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R (on the application of MM) v London Borough of Lewisham [2009] EWHC 416 (Admin)

Application for judicial review of decisions that the claimant was not a child in need under s17 of the Children Act 1989. Application successful.

The claimant had sought help from a refuge after leaving her partner because of domestic violence. She was 17 at the time. In July 2007, the refuge manager discussed the case with social services but the team manager decided that as the claimant was in receipt of benefits and housing she did not meet the criteria for children’s services. In response to this application the local authority claimed that even if they had acted unlawfully in failing to carry out an initial assessment if they had done so then they would have reached the same conclusion, which they did in December 2007. The claimant’s primary submission was that no reasonable local authority would have reached the conclusion they did in July.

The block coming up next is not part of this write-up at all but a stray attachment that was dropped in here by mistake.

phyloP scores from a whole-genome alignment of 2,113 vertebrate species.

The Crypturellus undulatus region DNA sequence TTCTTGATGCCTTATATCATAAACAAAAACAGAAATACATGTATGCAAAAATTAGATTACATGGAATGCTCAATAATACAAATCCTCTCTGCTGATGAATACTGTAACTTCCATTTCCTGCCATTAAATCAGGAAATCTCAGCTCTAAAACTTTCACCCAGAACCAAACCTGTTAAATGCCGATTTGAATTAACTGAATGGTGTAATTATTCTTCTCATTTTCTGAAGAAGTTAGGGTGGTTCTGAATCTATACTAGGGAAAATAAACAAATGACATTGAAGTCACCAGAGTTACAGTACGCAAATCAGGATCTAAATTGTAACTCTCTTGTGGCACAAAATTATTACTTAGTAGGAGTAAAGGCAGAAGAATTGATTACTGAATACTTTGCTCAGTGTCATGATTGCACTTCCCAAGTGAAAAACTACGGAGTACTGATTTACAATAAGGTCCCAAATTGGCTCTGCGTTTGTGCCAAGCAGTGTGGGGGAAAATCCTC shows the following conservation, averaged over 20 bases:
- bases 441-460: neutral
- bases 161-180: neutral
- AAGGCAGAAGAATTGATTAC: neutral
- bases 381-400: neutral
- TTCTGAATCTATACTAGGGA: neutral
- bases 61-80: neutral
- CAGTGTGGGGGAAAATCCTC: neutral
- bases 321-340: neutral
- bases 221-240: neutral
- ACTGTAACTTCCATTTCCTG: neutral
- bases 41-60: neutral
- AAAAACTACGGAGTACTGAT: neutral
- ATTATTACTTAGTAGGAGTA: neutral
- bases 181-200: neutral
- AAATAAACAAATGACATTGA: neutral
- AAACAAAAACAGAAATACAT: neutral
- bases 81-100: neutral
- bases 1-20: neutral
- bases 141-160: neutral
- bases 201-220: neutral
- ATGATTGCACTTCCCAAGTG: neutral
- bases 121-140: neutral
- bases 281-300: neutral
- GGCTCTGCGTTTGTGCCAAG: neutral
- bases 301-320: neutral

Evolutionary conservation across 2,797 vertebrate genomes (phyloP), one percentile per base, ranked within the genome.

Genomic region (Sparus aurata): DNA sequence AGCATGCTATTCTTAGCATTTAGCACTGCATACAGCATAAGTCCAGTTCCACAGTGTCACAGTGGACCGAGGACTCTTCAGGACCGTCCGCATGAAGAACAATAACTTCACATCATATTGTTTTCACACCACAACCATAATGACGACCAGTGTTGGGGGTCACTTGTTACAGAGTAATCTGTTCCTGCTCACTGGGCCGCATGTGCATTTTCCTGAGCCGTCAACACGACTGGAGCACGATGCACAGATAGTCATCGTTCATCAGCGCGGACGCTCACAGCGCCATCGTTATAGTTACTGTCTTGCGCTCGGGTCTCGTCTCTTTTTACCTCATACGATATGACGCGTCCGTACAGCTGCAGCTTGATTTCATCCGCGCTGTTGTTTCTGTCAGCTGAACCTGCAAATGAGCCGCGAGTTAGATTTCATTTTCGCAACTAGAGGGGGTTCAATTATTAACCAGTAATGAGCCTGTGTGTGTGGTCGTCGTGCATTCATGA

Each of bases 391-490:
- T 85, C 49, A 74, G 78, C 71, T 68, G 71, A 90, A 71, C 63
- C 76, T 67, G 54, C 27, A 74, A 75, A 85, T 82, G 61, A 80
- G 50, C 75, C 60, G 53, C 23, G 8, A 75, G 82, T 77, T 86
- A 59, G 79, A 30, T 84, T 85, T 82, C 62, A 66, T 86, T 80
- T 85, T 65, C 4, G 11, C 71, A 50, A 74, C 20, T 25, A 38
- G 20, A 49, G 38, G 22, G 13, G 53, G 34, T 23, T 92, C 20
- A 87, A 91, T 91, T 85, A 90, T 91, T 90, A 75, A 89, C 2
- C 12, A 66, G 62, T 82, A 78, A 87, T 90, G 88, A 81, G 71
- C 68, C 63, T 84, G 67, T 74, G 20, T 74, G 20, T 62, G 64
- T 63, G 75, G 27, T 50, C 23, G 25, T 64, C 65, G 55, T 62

In this judgment, Sir George Newman, sitting as a Deputy High Court Judge, reviews the discussions between the refuge and the social services department relating to the decision in July 2007 and the subsequent documents used in the December assessment. He concludes that i) if social services had made further inquiries it would have been plain that the refuge did not meet the claimant’s housing needs; ii) they would also have been informed of the impact on the claimant’s mental and physical health. Given that they would have been bound to carry out an initial assessment and conclude the claimant was a child in need requiring accommodation. He also found that the subsequent assessment in December 2007 was flawed


Neutral Citation Number: [2009] EWHC 416 (Admin)
Case No: CO/3184/2008


Royal Courts of Justice
Strand, London, WC2A 2LL

Date: 6th March 2009

Before :


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Between :

THE QUEEN on the application of MM (Claimant)

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James Presland (instructed by Steel & Shamash) for the Claimant
Hilton Harrop-Griffiths (instructed by the Legal Department of the Defendant)

Hearing date: 4th December 2008

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Sir George Newman :
1. This case raises important questions in connection with the duty of local children’s services authorities when making an assessment as to whether a child brought to their attention is a “child in need” under section 17 of the Children Act 1989.